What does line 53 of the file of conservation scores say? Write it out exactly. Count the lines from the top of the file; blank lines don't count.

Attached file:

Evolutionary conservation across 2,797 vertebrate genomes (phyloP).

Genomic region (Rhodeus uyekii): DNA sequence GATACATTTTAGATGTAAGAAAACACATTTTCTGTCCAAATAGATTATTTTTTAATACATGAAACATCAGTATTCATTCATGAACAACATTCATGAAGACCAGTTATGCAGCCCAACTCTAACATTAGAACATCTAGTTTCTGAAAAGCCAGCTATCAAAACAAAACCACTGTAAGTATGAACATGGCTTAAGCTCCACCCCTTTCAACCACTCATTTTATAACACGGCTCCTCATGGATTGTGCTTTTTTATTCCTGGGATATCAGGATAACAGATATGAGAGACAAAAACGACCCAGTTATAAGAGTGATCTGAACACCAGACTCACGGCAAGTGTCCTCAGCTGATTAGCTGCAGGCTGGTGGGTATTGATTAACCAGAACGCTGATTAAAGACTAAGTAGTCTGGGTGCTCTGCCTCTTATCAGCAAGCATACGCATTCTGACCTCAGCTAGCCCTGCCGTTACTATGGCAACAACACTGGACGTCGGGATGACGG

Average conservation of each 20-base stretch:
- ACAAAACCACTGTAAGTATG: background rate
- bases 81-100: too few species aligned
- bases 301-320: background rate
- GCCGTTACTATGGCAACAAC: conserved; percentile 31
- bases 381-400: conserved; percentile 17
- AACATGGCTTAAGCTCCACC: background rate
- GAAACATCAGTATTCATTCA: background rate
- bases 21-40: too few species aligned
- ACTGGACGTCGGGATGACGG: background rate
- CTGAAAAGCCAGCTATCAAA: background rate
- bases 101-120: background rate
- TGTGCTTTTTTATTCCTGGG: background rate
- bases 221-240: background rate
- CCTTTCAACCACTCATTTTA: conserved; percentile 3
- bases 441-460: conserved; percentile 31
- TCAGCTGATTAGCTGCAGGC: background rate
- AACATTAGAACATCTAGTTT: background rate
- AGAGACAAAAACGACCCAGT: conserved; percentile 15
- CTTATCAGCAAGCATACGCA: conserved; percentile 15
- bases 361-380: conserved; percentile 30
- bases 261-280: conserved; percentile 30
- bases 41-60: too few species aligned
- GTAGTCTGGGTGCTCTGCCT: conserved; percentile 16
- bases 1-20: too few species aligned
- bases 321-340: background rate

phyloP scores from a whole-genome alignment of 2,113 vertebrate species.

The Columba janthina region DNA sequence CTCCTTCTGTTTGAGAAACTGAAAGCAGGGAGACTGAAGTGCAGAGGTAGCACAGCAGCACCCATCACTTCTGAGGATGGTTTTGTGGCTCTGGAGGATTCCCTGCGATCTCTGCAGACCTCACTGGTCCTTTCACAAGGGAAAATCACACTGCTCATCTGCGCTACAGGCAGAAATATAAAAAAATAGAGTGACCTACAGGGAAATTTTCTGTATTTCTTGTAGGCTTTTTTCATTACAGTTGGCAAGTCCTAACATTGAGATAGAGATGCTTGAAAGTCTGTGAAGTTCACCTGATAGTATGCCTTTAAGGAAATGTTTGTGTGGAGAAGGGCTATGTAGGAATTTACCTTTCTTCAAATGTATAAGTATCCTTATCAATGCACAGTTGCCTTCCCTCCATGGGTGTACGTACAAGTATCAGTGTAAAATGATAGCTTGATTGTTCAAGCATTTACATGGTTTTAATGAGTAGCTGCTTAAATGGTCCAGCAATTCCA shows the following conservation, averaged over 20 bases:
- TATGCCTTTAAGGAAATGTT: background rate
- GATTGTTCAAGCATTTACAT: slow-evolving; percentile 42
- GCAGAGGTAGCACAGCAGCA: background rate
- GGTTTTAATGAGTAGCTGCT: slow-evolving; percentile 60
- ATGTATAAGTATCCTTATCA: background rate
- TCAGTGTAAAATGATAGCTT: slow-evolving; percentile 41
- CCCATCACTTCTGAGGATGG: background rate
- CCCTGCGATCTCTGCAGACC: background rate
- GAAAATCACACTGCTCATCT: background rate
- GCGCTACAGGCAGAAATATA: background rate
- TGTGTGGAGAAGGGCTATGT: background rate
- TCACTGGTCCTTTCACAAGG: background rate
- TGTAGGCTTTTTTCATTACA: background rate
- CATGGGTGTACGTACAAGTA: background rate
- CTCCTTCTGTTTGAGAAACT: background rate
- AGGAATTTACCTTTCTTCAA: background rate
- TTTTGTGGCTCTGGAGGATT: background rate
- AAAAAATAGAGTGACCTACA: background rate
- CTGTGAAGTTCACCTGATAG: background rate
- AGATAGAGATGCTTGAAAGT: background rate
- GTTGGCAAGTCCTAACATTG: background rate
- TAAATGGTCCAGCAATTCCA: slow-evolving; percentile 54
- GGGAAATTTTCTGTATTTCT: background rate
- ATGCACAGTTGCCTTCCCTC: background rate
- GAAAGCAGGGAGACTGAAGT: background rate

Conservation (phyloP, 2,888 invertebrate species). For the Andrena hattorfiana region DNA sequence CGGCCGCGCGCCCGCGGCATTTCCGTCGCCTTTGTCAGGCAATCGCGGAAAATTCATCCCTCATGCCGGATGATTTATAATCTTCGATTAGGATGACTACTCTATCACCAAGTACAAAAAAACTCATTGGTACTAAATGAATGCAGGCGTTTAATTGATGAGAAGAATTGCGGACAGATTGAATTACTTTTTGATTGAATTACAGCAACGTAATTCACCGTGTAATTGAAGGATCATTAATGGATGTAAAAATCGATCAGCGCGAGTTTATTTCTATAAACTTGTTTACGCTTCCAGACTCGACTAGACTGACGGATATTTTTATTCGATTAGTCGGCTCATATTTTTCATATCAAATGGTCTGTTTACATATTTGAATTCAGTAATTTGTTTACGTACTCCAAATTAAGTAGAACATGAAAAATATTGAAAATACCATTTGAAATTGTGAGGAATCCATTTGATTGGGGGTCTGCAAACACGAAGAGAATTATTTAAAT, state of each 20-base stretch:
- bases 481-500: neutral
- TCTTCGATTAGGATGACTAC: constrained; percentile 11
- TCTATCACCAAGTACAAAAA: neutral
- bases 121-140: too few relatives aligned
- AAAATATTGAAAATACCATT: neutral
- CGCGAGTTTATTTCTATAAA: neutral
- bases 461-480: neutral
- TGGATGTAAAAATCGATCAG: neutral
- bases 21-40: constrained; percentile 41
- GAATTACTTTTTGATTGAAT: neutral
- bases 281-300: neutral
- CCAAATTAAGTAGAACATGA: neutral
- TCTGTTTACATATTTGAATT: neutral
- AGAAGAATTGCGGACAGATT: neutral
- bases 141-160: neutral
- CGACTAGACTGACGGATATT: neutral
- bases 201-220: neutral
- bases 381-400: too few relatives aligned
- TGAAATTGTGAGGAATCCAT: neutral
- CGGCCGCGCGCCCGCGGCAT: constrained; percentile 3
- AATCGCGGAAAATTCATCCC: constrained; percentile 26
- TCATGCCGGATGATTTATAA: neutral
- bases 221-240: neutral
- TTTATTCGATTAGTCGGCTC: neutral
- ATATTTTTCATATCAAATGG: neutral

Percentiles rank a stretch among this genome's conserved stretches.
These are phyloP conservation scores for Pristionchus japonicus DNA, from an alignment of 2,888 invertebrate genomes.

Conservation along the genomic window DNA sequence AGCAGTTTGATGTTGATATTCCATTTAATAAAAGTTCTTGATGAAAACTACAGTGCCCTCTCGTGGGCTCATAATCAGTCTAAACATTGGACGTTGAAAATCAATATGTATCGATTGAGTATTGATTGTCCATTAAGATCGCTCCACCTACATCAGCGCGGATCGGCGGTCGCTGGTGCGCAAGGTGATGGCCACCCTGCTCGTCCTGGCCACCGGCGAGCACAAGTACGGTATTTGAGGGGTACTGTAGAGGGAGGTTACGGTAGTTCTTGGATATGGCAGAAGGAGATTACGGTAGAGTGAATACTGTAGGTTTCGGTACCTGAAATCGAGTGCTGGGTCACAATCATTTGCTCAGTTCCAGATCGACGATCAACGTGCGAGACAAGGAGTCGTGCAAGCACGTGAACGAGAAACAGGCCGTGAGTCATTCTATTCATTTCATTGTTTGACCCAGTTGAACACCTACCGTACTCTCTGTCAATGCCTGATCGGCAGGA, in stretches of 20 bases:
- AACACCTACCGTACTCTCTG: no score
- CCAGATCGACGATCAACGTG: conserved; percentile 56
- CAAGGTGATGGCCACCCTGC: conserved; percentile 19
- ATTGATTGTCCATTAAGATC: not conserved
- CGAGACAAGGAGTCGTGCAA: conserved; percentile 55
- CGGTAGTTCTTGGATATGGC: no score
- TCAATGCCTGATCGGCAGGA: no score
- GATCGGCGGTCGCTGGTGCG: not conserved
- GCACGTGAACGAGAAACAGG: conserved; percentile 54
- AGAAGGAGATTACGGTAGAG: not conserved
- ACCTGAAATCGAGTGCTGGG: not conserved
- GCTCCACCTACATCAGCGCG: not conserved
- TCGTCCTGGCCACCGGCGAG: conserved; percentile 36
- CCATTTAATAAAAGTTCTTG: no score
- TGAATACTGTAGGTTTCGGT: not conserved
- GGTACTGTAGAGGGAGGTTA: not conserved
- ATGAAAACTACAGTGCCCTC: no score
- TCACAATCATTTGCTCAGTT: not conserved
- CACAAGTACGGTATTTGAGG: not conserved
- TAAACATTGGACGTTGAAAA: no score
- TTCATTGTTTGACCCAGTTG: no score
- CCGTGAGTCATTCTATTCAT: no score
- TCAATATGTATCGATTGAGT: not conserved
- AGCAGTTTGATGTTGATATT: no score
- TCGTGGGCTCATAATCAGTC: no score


- GGGAAATTTTCTGTATTTCT: background rate